To teach your dog not to move when you say wait, you must help her understand that waiting is the best way for her to get what she wants. Let’s use an example of going out the door, where the reward is being outside.

  • Ask your dog to sit at the threshold of the door.
  • Tell her to wait as you open the door a crack. If she makes a move to lunge forward, gently close the door.
  • Repeat until you see her hesitate, even a little bit. When she waits a second and does not rush through the door, immediately open it to let him out.
  • As she learns that waiting gets her what she wants, ask for longer waits before opening the door.

Once you and your dog have mastered this with a door in hour home, build on your success by moving to the car door.

Honey the boat dog goes aboard the sailboat at the dock.

Once we’re ready for her, we tell Honey to Go Aboard.

4. Watch Me

I tell Honey to “watch me” when I see something ahead I know she’ll find tempting. This cue allows me to direct her attention to me so she doesn’t get into things she shouldn’t. Of course, it only works if you see the temptation before your dog. Good luck getting your dog to make eye contact with you once she notices the big bucket of fried chicken someone left on the park bench!

I rely on this cue a lot now that Honey has discovered the free-range armadillos of Georgia’s sea islands. Five seconds of eye contact is enough time for even the laziest armadillo to waddle back to her nest. Of course, if Honey spots the armadillo before I do, the armored creature moves much faster.

What It Looks Like

When I tell Honey “watch me,” she looks up at me and maintains eye contact.

How To Teach It

Supplies: An ordinary treat, like kibble or favorite toy

    • Hold the treat in front of your dog’s nose.
    • Once you have his attention, take the treat up to your eye. If you keep the treat pinched between your thumb and second finger, you can use it as a silent hand signal later.
    • When you have at least two seconds of eye contact, give your dog the treat or toy.
    • Repeat, adding the cue “watch me” if you don’t want to rely solely on the hand signal, and build the length of time your dog will hold eye contact.
    • Teach your dog to respond to the cue without a treat by praising her, but not treating her every time. Slowly decrease the treats over time.

5. Touch

Teaching a dog to touch your hand with his nose is the first step to training lots of other behaviors — turning off a light switch, shutting a door, even some intricate moves in doggy dancing. But I find it useful just to lead Honey’s body where I want it quickly and easily.

Honey the golden retriever touches the hand.

When I tell Honey to “touch” I can lead her where I need her.

What It Looks Like

When I put my palm out and tell Honey to touch, she moves so her nose touches my hand. I can use it to direct her around hazards or to move her to the side of the restaurant table farthest from the server. I have not yet had a hungry golden retriever upset a server’s tray in a dog friendly restaurant, and the touch command is one reason for our success!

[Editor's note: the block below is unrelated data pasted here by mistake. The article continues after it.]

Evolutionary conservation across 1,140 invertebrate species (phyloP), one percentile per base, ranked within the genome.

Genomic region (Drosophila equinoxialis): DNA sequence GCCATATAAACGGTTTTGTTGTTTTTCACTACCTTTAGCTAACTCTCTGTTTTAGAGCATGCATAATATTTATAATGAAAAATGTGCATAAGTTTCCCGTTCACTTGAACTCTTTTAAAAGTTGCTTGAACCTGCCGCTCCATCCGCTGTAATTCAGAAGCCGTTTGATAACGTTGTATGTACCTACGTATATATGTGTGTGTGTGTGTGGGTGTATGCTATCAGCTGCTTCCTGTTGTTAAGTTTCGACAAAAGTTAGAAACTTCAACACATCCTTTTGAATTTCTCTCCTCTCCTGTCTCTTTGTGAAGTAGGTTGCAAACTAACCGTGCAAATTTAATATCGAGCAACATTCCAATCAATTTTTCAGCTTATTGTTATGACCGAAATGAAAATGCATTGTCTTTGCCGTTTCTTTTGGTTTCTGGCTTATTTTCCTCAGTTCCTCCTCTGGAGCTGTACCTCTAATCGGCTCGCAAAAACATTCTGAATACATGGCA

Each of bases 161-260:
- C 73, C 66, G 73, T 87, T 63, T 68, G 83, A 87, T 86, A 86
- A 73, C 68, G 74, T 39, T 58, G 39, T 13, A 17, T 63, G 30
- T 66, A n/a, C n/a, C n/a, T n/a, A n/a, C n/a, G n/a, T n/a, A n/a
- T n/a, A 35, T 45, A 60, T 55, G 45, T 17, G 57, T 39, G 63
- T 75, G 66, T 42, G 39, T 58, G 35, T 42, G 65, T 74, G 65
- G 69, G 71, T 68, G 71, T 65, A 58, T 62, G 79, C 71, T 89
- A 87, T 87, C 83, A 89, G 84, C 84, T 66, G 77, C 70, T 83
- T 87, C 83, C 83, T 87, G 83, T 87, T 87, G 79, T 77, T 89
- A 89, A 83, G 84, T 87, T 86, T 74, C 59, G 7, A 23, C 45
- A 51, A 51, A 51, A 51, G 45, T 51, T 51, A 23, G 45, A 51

How To Teach It

Supplies: Small treats or a favorite toy

Because dogs are so curious, this is an easy cue to teach.

  • Put your hand in front of your dog. As he goes to investigate it and touches it with his nose, say “yes” (or click) and give him the treat.
  • Put your hand behind your back and wait a moment until placing it in front of your dog again. Reward him when he touches your hand with his nose.
  • Repeat until your dog touches your hand every time you place it in front of him.
  • When he is doing this reliably, say “touch” as he goes to touch your hand with his nose.
  • The more your repeat this, the more you will find your dog touching your hand with his nose as soon as you use the cue/command.
  • Practice with both hands so your dog “touches” whichever hand you present to him.
  • Reward every touch, using praise and treats intermittently.

How To Be A Successful Trainer

Don’t forget these important principles for training your dog:

  • Use frequent, short training sessions
  • End them while they’re still fun
  • The more difficult the behavior for your dog, the more appealing you must make the reward
  • Add distractions gradually
  • If your dog has a setback, slow down and go back a step

My training tips are fairly simple. But if you’re interested in learning how to train more behaviors, visit positive training sites like Karen Pryor’s on clicker training or Victoria Stilwell’s Positively.

The Benefits of Training Before Traveling

Taking extra time to train before traveling with your pet means you’ll both be more relaxed and allows you and your dog enjoy being together even more. Training also builds your bond and helps keep your dog safe in unfamiliar places and situations. On top of all that, it gives you a fun activity to practice on the road – when everyone is feeling squirrely after hours of driving, there’s nothing like running through your training cues to work your dog’s brain and help tire him out!

Honey the golden retriever puts her paws up at Jekyll Island.

If Honey became a centerfold, we could afford to visit more beaches.

And maybe you’ll love it so much you’ll start training your dog to pose for pretty pictures or do fun tricks. A viral video of your adorable dog showing off for the camera might just pay for more exciting trips!

Planning a pet friendly trip of your own? We’ll make it easy:
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  • We’re training our dogs everywhere, all the time, Ally!

  • Where’s isn’t your training located ?

  • Thanks so much, Sharon! Pamela has some great insights and a wonderful way of explaining how to teach these cues. Waggin’ trails to you!